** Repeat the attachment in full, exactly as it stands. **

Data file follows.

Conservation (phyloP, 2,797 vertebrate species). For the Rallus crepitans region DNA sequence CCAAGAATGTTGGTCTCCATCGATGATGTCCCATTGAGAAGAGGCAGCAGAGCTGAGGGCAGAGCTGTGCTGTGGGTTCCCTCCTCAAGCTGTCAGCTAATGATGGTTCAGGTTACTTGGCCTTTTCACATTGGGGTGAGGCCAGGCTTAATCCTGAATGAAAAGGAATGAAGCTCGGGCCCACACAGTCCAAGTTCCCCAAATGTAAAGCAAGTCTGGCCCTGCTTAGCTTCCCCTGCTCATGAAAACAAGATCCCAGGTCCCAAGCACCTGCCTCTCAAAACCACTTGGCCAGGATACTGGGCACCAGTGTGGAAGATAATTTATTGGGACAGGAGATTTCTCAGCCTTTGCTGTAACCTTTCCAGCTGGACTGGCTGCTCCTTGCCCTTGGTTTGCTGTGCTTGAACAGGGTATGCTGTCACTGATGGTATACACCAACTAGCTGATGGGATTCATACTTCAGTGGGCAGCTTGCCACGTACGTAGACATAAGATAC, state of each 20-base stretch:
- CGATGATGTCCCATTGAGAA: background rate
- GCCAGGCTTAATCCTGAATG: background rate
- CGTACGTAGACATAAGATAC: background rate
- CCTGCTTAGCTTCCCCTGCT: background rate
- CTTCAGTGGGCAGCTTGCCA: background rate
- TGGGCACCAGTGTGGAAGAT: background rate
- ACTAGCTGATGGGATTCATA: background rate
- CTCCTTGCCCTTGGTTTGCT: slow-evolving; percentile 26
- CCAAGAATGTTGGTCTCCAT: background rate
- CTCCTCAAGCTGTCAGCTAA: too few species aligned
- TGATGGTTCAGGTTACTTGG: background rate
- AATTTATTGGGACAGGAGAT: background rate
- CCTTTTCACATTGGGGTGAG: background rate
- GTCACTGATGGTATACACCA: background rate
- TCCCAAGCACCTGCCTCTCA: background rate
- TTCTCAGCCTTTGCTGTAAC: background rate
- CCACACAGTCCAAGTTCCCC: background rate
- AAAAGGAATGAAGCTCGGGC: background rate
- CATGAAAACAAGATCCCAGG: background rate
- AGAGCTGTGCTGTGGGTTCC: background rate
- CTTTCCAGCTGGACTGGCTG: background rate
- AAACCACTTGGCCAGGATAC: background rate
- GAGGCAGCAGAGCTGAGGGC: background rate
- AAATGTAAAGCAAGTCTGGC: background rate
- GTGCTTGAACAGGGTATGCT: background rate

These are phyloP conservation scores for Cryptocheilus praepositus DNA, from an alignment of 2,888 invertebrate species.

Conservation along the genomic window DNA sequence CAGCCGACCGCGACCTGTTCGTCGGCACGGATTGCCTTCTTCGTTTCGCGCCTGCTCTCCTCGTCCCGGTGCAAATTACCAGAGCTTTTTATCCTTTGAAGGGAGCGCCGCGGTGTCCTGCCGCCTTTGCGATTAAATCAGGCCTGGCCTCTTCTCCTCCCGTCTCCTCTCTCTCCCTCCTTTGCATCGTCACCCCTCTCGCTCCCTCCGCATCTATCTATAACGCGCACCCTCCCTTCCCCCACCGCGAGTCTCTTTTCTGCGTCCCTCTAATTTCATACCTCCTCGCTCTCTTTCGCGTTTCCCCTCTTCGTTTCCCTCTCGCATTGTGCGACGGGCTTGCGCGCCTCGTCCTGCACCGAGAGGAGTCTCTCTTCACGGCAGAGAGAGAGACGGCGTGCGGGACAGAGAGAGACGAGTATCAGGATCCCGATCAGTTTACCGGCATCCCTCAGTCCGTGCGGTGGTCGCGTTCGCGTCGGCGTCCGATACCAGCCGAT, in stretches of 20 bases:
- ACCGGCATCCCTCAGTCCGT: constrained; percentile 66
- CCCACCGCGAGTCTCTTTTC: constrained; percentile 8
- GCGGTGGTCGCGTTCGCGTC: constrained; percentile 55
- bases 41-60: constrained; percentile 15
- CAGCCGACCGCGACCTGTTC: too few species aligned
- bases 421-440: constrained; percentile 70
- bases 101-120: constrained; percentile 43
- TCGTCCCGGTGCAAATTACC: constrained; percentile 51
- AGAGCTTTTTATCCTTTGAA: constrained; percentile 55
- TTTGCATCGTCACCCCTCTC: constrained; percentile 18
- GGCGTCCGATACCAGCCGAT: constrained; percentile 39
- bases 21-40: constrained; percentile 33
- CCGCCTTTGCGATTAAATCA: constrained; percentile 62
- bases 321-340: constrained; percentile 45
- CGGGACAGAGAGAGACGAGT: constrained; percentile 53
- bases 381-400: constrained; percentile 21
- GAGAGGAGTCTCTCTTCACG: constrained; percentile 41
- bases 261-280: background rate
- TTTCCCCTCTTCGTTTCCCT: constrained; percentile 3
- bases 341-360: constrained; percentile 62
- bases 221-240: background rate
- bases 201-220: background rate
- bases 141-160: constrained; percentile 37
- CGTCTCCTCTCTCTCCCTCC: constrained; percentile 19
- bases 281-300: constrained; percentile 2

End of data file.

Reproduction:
Conservation (phyloP, 2,797 vertebrate species). For the Rallus crepitans region DNA sequence CCAAGAATGTTGGTCTCCATCGATGATGTCCCATTGAGAAGAGGCAGCAGAGCTGAGGGCAGAGCTGTGCTGTGGGTTCCCTCCTCAAGCTGTCAGCTAATGATGGTTCAGGTTACTTGGCCTTTTCACATTGGGGTGAGGCCAGGCTTAATCCTGAATGAAAAGGAATGAAGCTCGGGCCCACACAGTCCAAGTTCCCCAAATGTAAAGCAAGTCTGGCCCTGCTTAGCTTCCCCTGCTCATGAAAACAAGATCCCAGGTCCCAAGCACCTGCCTCTCAAAACCACTTGGCCAGGATACTGGGCACCAGTGTGGAAGATAATTTATTGGGACAGGAGATTTCTCAGCCTTTGCTGTAACCTTTCCAGCTGGACTGGCTGCTCCTTGCCCTTGGTTTGCTGTGCTTGAACAGGGTATGCTGTCACTGATGGTATACACCAACTAGCTGATGGGATTCATACTTCAGTGGGCAGCTTGCCACGTACGTAGACATAAGATAC, state of each 20-base stretch:
- CGATGATGTCCCATTGAGAA: background rate
- GCCAGGCTTAATCCTGAATG: background rate
- CGTACGTAGACATAAGATAC: background rate
- CCTGCTTAGCTTCCCCTGCT: background rate
- CTTCAGTGGGCAGCTTGCCA: background rate
- TGGGCACCAGTGTGGAAGAT: background rate
- ACTAGCTGATGGGATTCATA: background rate
- CTCCTTGCCCTTGGTTTGCT: slow-evolving; percentile 26
- CCAAGAATGTTGGTCTCCAT: background rate
- CTCCTCAAGCTGTCAGCTAA: too few species aligned
- TGATGGTTCAGGTTACTTGG: background rate
- AATTTATTGGGACAGGAGAT: background rate
- CCTTTTCACATTGGGGTGAG: background rate
- GTCACTGATGGTATACACCA: background rate
- TCCCAAGCACCTGCCTCTCA: background rate
- TTCTCAGCCTTTGCTGTAAC: background rate
- CCACACAGTCCAAGTTCCCC: background rate
- AAAAGGAATGAAGCTCGGGC: background rate
- CATGAAAACAAGATCCCAGG: background rate
- AGAGCTGTGCTGTGGGTTCC: background rate
- CTTTCCAGCTGGACTGGCTG: background rate
- AAACCACTTGGCCAGGATAC: background rate
- GAGGCAGCAGAGCTGAGGGC: background rate
- AAATGTAAAGCAAGTCTGGC: background rate
- GTGCTTGAACAGGGTATGCT: background rate

These are phyloP conservation scores for Cryptocheilus praepositus DNA, from an alignment of 2,888 invertebrate species.

Conservation along the genomic window DNA sequence CAGCCGACCGCGACCTGTTCGTCGGCACGGATTGCCTTCTTCGTTTCGCGCCTGCTCTCCTCGTCCCGGTGCAAATTACCAGAGCTTTTTATCCTTTGAAGGGAGCGCCGCGGTGTCCTGCCGCCTTTGCGATTAAATCAGGCCTGGCCTCTTCTCCTCCCGTCTCCTCTCTCTCCCTCCTTTGCATCGTCACCCCTCTCGCTCCCTCCGCATCTATCTATAACGCGCACCCTCCCTTCCCCCACCGCGAGTCTCTTTTCTGCGTCCCTCTAATTTCATACCTCCTCGCTCTCTTTCGCGTTTCCCCTCTTCGTTTCCCTCTCGCATTGTGCGACGGGCTTGCGCGCCTCGTCCTGCACCGAGAGGAGTCTCTCTTCACGGCAGAGAGAGAGACGGCGTGCGGGACAGAGAGAGACGAGTATCAGGATCCCGATCAGTTTACCGGCATCCCTCAGTCCGTGCGGTGGTCGCGTTCGCGTCGGCGTCCGATACCAGCCGAT, in stretches of 20 bases:
- ACCGGCATCCCTCAGTCCGT: constrained; percentile 66
- CCCACCGCGAGTCTCTTTTC: constrained; percentile 8
- GCGGTGGTCGCGTTCGCGTC: constrained; percentile 55
- bases 41-60: constrained; percentile 15
- CAGCCGACCGCGACCTGTTC: too few species aligned
- bases 421-440: constrained; percentile 70
- bases 101-120: constrained; percentile 43
- TCGTCCCGGTGCAAATTACC: constrained; percentile 51
- AGAGCTTTTTATCCTTTGAA: constrained; percentile 55
- TTTGCATCGTCACCCCTCTC: constrained; percentile 18
- GGCGTCCGATACCAGCCGAT: constrained; percentile 39
- bases 21-40: constrained; percentile 33
- CCGCCTTTGCGATTAAATCA: constrained; percentile 62
- bases 321-340: constrained; percentile 45
- CGGGACAGAGAGAGACGAGT: constrained; percentile 53
- bases 381-400: constrained; percentile 21
- GAGAGGAGTCTCTCTTCACG: constrained; percentile 41
- bases 261-280: background rate
- TTTCCCCTCTTCGTTTCCCT: constrained; percentile 3
- bases 341-360: constrained; percentile 62
- bases 221-240: background rate
- bases 201-220: background rate
- bases 141-160: constrained; percentile 37
- CGTCTCCTCTCTCTCCCTCC: constrained; percentile 19
- bases 281-300: constrained; percentile 2